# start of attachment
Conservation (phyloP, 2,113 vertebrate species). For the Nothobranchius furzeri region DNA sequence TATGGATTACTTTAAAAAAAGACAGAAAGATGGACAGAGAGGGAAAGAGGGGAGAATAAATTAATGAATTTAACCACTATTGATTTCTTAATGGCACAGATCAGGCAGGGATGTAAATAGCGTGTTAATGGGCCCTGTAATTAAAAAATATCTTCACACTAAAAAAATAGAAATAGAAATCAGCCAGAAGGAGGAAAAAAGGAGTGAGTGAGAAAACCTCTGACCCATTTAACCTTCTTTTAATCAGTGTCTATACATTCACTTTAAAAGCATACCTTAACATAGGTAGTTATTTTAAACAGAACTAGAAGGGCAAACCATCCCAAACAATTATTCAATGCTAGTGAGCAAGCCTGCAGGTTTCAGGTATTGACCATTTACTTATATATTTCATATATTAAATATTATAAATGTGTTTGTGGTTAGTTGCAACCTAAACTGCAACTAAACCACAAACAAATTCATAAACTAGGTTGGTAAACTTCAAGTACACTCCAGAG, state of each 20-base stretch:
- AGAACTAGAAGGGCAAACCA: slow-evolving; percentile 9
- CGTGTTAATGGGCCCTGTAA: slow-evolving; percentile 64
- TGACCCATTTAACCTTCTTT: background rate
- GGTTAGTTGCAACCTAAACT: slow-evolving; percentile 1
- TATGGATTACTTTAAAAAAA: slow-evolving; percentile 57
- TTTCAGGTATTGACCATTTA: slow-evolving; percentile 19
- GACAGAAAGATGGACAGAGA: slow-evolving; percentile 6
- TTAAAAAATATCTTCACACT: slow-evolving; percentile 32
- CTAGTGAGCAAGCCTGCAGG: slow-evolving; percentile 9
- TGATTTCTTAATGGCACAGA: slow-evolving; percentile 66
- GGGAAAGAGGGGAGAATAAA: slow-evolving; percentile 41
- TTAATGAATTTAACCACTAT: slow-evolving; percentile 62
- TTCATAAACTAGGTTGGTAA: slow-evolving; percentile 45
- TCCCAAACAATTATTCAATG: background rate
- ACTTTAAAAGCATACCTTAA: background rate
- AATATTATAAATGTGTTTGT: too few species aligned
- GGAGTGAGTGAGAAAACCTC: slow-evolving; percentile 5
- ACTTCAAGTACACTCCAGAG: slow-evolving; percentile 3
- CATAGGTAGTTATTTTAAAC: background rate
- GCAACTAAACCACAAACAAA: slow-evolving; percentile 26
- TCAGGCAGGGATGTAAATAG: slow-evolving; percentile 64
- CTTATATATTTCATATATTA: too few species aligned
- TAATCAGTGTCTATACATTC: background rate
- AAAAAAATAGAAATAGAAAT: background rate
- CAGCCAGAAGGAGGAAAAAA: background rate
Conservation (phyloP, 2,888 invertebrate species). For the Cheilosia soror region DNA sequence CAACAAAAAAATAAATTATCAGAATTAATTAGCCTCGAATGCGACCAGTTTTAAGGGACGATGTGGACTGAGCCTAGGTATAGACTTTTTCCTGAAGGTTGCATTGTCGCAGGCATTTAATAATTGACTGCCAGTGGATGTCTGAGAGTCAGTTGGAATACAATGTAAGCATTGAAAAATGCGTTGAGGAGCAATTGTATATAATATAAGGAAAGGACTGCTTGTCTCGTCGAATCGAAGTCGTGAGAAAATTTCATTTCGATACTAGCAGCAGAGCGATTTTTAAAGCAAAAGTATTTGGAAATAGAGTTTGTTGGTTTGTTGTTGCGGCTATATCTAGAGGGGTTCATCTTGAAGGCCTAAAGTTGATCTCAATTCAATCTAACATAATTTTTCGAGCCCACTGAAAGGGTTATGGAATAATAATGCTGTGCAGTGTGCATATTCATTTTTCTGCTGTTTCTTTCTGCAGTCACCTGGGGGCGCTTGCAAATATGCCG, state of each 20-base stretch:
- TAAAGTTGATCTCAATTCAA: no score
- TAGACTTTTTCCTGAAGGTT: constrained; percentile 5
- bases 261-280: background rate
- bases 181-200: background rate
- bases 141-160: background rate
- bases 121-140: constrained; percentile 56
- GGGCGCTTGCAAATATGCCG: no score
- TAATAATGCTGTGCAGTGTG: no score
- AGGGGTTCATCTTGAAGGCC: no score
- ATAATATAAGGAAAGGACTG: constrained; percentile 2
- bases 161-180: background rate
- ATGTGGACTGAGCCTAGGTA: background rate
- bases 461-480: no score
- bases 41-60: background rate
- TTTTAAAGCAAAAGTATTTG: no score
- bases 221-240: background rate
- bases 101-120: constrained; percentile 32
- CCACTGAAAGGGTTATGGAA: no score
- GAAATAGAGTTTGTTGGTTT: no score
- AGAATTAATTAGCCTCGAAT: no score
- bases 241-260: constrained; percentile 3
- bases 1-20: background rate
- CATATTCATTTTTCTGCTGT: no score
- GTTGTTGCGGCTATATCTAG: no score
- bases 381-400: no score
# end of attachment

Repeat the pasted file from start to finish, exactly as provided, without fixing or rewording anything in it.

Conservation (phyloP, 2,113 vertebrate species). For the Nothobranchius furzeri region DNA sequence TATGGATTACTTTAAAAAAAGACAGAAAGATGGACAGAGAGGGAAAGAGGGGAGAATAAATTAATGAATTTAACCACTATTGATTTCTTAATGGCACAGATCAGGCAGGGATGTAAATAGCGTGTTAATGGGCCCTGTAATTAAAAAATATCTTCACACTAAAAAAATAGAAATAGAAATCAGCCAGAAGGAGGAAAAAAGGAGTGAGTGAGAAAACCTCTGACCCATTTAACCTTCTTTTAATCAGTGTCTATACATTCACTTTAAAAGCATACCTTAACATAGGTAGTTATTTTAAACAGAACTAGAAGGGCAAACCATCCCAAACAATTATTCAATGCTAGTGAGCAAGCCTGCAGGTTTCAGGTATTGACCATTTACTTATATATTTCATATATTAAATATTATAAATGTGTTTGTGGTTAGTTGCAACCTAAACTGCAACTAAACCACAAACAAATTCATAAACTAGGTTGGTAAACTTCAAGTACACTCCAGAG, state of each 20-base stretch:
- AGAACTAGAAGGGCAAACCA: slow-evolving; percentile 9
- CGTGTTAATGGGCCCTGTAA: slow-evolving; percentile 64
- TGACCCATTTAACCTTCTTT: background rate
- GGTTAGTTGCAACCTAAACT: slow-evolving; percentile 1
- TATGGATTACTTTAAAAAAA: slow-evolving; percentile 57
- TTTCAGGTATTGACCATTTA: slow-evolving; percentile 19
- GACAGAAAGATGGACAGAGA: slow-evolving; percentile 6
- TTAAAAAATATCTTCACACT: slow-evolving; percentile 32
- CTAGTGAGCAAGCCTGCAGG: slow-evolving; percentile 9
- TGATTTCTTAATGGCACAGA: slow-evolving; percentile 66
- GGGAAAGAGGGGAGAATAAA: slow-evolving; percentile 41
- TTAATGAATTTAACCACTAT: slow-evolving; percentile 62
- TTCATAAACTAGGTTGGTAA: slow-evolving; percentile 45
- TCCCAAACAATTATTCAATG: background rate
- ACTTTAAAAGCATACCTTAA: background rate
- AATATTATAAATGTGTTTGT: too few species aligned
- GGAGTGAGTGAGAAAACCTC: slow-evolving; percentile 5
- ACTTCAAGTACACTCCAGAG: slow-evolving; percentile 3
- CATAGGTAGTTATTTTAAAC: background rate
- GCAACTAAACCACAAACAAA: slow-evolving; percentile 26
- TCAGGCAGGGATGTAAATAG: slow-evolving; percentile 64
- CTTATATATTTCATATATTA: too few species aligned
- TAATCAGTGTCTATACATTC: background rate
- AAAAAAATAGAAATAGAAAT: background rate
- CAGCCAGAAGGAGGAAAAAA: background rate
Conservation (phyloP, 2,888 invertebrate species). For the Cheilosia soror region DNA sequence CAACAAAAAAATAAATTATCAGAATTAATTAGCCTCGAATGCGACCAGTTTTAAGGGACGATGTGGACTGAGCCTAGGTATAGACTTTTTCCTGAAGGTTGCATTGTCGCAGGCATTTAATAATTGACTGCCAGTGGATGTCTGAGAGTCAGTTGGAATACAATGTAAGCATTGAAAAATGCGTTGAGGAGCAATTGTATATAATATAAGGAAAGGACTGCTTGTCTCGTCGAATCGAAGTCGTGAGAAAATTTCATTTCGATACTAGCAGCAGAGCGATTTTTAAAGCAAAAGTATTTGGAAATAGAGTTTGTTGGTTTGTTGTTGCGGCTATATCTAGAGGGGTTCATCTTGAAGGCCTAAAGTTGATCTCAATTCAATCTAACATAATTTTTCGAGCCCACTGAAAGGGTTATGGAATAATAATGCTGTGCAGTGTGCATATTCATTTTTCTGCTGTTTCTTTCTGCAGTCACCTGGGGGCGCTTGCAAATATGCCG, state of each 20-base stretch:
- TAAAGTTGATCTCAATTCAA: no score
- TAGACTTTTTCCTGAAGGTT: constrained; percentile 5
- bases 261-280: background rate
- bases 181-200: background rate
- bases 141-160: background rate
- bases 121-140: constrained; percentile 56
- GGGCGCTTGCAAATATGCCG: no score
- TAATAATGCTGTGCAGTGTG: no score
- AGGGGTTCATCTTGAAGGCC: no score
- ATAATATAAGGAAAGGACTG: constrained; percentile 2
- bases 161-180: background rate
- ATGTGGACTGAGCCTAGGTA: background rate
- bases 461-480: no score
- bases 41-60: background rate
- TTTTAAAGCAAAAGTATTTG: no score
- bases 221-240: background rate
- bases 101-120: constrained; percentile 32
- CCACTGAAAGGGTTATGGAA: no score
- GAAATAGAGTTTGTTGGTTT: no score
- AGAATTAATTAGCCTCGAAT: no score
- bases 241-260: constrained; percentile 3
- bases 1-20: background rate
- CATATTCATTTTTCTGCTGT: no score
- GTTGTTGCGGCTATATCTAG: no score
- bases 381-400: no score